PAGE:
The deployment of more than 60 percent of the total number of AFP troops in (Mindanao) has resulted in massive militarization in rural communities, particularly the indigenous people’s ancestral domain… The pervasiveness of the AFP and its paramilitary groups in securing the interests of big landlords and capitalists over the [natural] resources in Mindanao has impacted the social structure, self-identity of the Lumad and their right to governance including the right to establish community schools.”
The quotation is from the summary report on the Save-Our-School Campaign of the Lumad (indigenous peoples) in four regions of Mindanao – Southern Mindanao, Caraga, Northern Mindanao, and “Socsksargends” (South Cotabato, Sultan Kudarat, Sarangani, General Santos, and Davao del Sur).The campaign is now on its sixth year.
While their efforts have made significant gains, the Lumad and their supporters have endured human rights violations (HRVs) including losses in lives and property. They continue to confront repressive measures pursued by state security forces in their counterinsurgency drive “in collaboration with national government agencies” against the local communities (not just the Lumad). These measures have included extrajudicial killings of Lumad leaders and children, closure of schools, filing of trumped-up charges against Lumad advocates, and a series of forced evacuations (about which I have dwelt in this space).
For three days this week I was in Davao City, responding to invitations to speak at two Mindanao-wide activities: first, a forum on the status and prospects of the GRP-NDFP peace talks, (organized by Sowing the Seeds of Peace and allied peace-advocacy formations); and the Fourth Save Our Schools (SOS) Conference. Both events closed on a high note of hope sounded by the participants, who renewed their commitments – given the all-too evident obstacles – to pursue their inter-related advocacies with greater perseverance, courage, and vigor. I came away from both events infused with that same spirit and resolve.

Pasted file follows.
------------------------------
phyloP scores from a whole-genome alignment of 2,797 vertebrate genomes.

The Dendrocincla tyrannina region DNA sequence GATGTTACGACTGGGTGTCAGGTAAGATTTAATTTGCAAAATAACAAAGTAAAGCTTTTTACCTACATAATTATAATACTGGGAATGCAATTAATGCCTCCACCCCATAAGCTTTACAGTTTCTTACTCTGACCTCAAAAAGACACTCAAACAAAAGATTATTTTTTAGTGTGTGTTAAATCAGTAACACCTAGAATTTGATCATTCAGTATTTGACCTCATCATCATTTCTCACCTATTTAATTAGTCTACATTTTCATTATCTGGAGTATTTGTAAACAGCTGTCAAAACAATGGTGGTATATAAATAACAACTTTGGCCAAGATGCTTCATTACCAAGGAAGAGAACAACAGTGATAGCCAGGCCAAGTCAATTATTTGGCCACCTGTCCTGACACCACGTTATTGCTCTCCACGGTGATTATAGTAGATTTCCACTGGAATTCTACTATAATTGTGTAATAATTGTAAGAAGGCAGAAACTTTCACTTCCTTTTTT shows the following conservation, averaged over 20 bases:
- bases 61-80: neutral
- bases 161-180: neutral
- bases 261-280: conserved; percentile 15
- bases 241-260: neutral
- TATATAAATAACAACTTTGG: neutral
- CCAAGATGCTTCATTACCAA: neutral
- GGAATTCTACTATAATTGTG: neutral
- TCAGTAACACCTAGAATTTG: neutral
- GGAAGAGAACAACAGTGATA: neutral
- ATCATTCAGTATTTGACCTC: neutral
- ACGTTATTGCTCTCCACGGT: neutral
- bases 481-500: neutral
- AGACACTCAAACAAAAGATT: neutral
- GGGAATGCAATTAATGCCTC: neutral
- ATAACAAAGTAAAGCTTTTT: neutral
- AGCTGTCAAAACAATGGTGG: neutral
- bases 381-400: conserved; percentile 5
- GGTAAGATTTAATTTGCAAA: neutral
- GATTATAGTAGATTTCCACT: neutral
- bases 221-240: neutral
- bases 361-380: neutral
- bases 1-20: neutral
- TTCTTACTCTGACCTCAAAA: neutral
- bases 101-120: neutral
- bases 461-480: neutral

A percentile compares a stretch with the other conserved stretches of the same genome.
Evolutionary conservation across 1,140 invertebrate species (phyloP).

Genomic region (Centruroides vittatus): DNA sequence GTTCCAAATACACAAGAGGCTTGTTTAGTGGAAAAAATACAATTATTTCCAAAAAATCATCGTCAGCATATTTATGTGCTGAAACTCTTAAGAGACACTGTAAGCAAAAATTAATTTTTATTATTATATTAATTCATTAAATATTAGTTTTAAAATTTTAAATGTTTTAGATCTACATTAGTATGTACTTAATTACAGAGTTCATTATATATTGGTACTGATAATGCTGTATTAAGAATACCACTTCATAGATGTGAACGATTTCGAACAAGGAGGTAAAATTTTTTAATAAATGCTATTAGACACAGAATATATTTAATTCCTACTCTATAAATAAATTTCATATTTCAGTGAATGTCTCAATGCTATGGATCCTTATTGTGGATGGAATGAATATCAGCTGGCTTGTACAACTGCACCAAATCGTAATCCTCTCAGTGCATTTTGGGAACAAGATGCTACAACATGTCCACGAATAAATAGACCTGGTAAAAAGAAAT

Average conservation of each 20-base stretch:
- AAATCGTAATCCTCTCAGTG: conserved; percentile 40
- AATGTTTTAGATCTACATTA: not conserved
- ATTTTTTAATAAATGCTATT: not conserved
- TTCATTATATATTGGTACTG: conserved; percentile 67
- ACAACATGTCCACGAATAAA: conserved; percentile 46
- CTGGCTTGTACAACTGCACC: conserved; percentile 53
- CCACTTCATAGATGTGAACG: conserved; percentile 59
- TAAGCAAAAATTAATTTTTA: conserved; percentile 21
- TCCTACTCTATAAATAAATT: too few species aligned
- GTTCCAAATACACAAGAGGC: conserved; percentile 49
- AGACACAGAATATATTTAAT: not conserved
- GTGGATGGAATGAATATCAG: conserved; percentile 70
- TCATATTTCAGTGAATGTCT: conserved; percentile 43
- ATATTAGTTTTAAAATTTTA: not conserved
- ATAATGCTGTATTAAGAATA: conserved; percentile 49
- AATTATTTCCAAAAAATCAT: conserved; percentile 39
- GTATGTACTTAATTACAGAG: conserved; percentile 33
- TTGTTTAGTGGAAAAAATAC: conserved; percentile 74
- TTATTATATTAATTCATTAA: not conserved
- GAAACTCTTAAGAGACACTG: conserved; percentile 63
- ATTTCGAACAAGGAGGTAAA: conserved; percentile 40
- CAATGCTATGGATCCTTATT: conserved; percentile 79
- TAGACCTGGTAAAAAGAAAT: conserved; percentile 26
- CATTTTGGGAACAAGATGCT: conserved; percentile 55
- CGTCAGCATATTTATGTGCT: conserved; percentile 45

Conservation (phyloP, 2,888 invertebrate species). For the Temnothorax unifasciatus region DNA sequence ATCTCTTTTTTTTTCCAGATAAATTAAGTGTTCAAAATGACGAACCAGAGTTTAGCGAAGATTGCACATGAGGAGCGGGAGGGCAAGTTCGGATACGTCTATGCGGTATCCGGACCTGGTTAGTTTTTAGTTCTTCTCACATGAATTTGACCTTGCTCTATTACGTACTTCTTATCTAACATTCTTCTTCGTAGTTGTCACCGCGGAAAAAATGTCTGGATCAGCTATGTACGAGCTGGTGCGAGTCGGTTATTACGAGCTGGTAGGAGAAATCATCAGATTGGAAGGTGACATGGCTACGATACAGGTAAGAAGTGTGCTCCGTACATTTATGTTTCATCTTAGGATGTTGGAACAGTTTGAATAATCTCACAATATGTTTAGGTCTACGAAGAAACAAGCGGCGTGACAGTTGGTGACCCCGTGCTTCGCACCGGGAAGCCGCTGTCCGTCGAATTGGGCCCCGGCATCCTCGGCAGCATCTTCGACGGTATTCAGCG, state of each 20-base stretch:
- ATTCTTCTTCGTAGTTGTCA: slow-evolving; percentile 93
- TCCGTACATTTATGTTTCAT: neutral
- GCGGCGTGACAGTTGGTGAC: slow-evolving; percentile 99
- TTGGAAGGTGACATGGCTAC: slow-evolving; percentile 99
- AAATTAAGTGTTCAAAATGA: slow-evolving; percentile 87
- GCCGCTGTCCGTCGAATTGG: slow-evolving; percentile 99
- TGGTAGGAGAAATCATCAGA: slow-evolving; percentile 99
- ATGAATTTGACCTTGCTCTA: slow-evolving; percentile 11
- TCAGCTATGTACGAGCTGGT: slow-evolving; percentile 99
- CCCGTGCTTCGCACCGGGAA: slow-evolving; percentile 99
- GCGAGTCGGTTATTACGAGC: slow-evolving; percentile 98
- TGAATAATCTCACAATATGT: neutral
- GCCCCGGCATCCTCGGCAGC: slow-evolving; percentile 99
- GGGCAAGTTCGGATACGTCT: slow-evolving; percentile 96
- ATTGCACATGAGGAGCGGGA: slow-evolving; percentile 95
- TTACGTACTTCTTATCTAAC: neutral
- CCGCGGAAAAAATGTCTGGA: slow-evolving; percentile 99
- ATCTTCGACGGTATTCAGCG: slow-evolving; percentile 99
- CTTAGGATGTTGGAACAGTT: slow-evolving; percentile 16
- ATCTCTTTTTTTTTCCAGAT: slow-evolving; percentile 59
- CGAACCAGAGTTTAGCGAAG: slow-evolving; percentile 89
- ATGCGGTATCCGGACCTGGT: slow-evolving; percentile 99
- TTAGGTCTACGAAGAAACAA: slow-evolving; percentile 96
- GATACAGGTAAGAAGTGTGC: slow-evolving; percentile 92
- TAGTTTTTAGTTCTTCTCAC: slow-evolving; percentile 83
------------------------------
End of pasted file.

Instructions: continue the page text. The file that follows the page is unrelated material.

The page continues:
I first wrote in this space (August 13, 2011) about the heart-tugging story of how six Blaan tribal communities in Upper Suyuan, Malapatan municipality of Sarangani resisted and defied the AFP troops’ intrusion into and occupation of their communities in a bid to forcibly close their school, the Blaan Literacy School and Learning Center. The school was set up in 2008 by a nongovernmental organization, the Center for Lumad Advocacy and Services (CLANS). Alongside the school, another NGO, Sibol ng Agham at Teknolohiya (SIBAT) had built a mini-hydropower plant that lighted up the village at night and ran a multi-grain mill for their rice and corn harvests. The Blaan adopted the projects as their own to maintain and protect.
Today about 230 indigenous people’s (IP) learning centers built by NGOs and church institutions are operating in Mindanao. Currently they serve the craving for education of some 7,000 Lumad children. The Save-Our-School (SOS) network reports that 9 out of 10 Lumad children have no access to education. Along with basic education, the children of 18 ethnolinguistic tribes also are in dire need of basic health services.